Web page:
Education Dept. closes transgender student cases as it pushes to scale back civil rights investigations – Washington Post

 In U.S.
The Education Department’s Office for Civil Rights this week closed a long-running discrimination case involving a transgender student and withdrew its earlier findings that the girl had suffered discrimination at school, a move that comes amid the Trump administration’s push to scale back civil rights investigations in public schools.

The agency communicated its decision in a letter this week to lawyers representing the girl, an elementary school student in Highland, Ohio. The letter provided no reason or legal justification for withdrawing its 2016 conclusion that the girl’s school wrongly barred her from the girls’ bathroom and failed to address the harassment she endured from classmates and teachers, who repeatedly addressed her with male pronouns and the male name she was given at birth.

Candice Jackson, acting head of the civil rights office, said the department closed the case because the student has filed a legal challenge against the school district, and the matter will be settled in court.

Officials withdrew the findings of discrimination, Jackson said, because those findings were based on guidance that directed schools to allow transgender students access to bathrooms matching their gender identity. The Trump administration rescinded that guidance in February.

Civil rights advocates see the closure of the Ohio case — and especially the unusual withdrawal of federal investigators’ legal conclusion — as a troubling sign of retreat from civil rights enforcement.

(Claritza Jimenez/The Washington Post)

“This is so dangerous,” said Shannon Minter of the National Center for Lesbian Rights, which is representing the Ohio student, identified only as Jane Doe, in a lawsuit against the school district. “They have just sent a message to schools that it’s open season on transgender students.”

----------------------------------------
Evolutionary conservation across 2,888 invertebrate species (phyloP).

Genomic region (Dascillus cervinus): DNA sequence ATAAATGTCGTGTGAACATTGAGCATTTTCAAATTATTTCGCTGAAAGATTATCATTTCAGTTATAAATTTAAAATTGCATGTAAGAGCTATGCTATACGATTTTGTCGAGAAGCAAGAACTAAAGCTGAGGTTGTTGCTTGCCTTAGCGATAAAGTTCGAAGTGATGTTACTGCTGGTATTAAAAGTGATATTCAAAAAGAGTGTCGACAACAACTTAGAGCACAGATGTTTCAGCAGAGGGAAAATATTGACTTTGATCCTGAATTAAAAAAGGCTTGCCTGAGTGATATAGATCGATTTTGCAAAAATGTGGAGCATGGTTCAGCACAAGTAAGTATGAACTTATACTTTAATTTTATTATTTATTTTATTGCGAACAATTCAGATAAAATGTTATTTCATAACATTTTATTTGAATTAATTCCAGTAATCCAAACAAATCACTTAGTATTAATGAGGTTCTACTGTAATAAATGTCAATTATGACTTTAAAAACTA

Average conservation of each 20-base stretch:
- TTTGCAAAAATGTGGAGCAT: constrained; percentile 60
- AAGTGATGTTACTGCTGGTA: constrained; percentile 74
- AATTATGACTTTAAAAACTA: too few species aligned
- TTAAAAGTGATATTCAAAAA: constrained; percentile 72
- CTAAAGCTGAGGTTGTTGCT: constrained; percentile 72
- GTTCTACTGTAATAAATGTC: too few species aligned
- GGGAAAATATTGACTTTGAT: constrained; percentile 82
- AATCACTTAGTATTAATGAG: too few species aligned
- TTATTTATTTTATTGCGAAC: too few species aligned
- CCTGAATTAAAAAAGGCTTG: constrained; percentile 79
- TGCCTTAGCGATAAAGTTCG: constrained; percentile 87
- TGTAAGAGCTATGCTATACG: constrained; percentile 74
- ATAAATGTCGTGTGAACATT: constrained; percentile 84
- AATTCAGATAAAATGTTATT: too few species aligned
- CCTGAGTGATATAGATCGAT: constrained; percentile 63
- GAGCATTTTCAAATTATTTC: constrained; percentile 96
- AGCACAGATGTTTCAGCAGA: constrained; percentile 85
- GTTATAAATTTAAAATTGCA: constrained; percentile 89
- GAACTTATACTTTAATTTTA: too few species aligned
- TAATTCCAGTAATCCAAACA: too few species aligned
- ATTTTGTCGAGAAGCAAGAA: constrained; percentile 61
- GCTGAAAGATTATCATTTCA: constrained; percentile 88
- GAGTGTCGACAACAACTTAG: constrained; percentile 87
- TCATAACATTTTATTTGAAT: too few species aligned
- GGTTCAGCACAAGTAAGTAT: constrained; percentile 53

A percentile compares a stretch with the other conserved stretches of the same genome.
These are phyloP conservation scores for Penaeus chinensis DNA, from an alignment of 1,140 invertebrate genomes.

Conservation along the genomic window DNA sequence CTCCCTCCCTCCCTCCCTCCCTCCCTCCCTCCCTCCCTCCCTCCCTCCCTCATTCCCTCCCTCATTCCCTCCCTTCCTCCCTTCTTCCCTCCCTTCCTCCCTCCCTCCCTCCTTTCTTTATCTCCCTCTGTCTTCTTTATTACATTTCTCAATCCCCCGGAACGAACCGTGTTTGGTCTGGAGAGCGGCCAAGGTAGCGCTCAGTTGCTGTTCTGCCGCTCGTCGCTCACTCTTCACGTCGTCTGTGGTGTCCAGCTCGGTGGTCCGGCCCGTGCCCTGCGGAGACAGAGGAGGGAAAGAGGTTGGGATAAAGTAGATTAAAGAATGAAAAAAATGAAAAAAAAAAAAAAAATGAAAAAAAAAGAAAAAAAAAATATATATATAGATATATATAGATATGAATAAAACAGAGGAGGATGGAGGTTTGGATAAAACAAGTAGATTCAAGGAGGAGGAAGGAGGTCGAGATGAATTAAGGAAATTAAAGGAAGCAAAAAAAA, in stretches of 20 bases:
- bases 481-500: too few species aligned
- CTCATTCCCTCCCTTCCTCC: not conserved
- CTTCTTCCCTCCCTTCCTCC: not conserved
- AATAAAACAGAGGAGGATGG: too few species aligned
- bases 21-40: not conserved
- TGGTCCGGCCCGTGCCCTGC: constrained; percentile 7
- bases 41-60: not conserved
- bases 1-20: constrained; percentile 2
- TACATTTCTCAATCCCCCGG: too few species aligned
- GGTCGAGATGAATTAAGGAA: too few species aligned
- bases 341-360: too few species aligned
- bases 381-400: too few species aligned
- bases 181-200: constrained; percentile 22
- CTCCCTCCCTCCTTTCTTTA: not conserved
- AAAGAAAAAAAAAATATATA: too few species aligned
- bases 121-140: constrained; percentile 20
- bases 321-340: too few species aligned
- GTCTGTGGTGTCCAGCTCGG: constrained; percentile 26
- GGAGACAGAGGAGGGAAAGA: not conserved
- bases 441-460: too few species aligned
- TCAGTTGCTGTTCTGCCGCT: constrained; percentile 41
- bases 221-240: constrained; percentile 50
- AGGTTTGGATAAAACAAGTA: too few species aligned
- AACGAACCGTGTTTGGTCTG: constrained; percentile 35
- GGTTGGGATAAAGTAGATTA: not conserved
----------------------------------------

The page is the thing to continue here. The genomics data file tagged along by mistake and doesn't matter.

The agency also this month closed a different long-running case involving a transgender student’s complaint about locker room access in Palatine, Ill., according to the American Civil Liberties Union, which represents the student in that case. Issues from that case are also now before the courts, and the student who brought the complaint has graduated.

The ACLU’s John Knight said there are other transgender students in Palatine who are struggling to be treated fairly and could benefit from continued federal oversight.

The Education Department cautioned against construing the closure of the cases as any statement about the Trump administration’s view of or approach to transgender students’ rights.

The previously unreported moves came just days after the Education Department issued an internal memo describing how to handle transgender students’ civil rights complaints given the rescission of the guidance on school bathrooms. Education officials said they wanted to emphasize that transgender students may still have valid discrimination complaints despite the rescission of that guidance.

The memo said officials should continue to investigate complaints about bullying and harassment. But it was vague about the polarizing issue of transgender students’ access to bathrooms, saying that such cases could be dismissed but stopping short of saying that such cases should be dismissed.

Catherine Lhamon, who helmed the Education Department’s civil rights office when it reached its conclusion in the Ohio case, said she worries that the case closures show that the memo should be understood as a sign that the Trump administration does not intend to investigate bathroom-access complaints.

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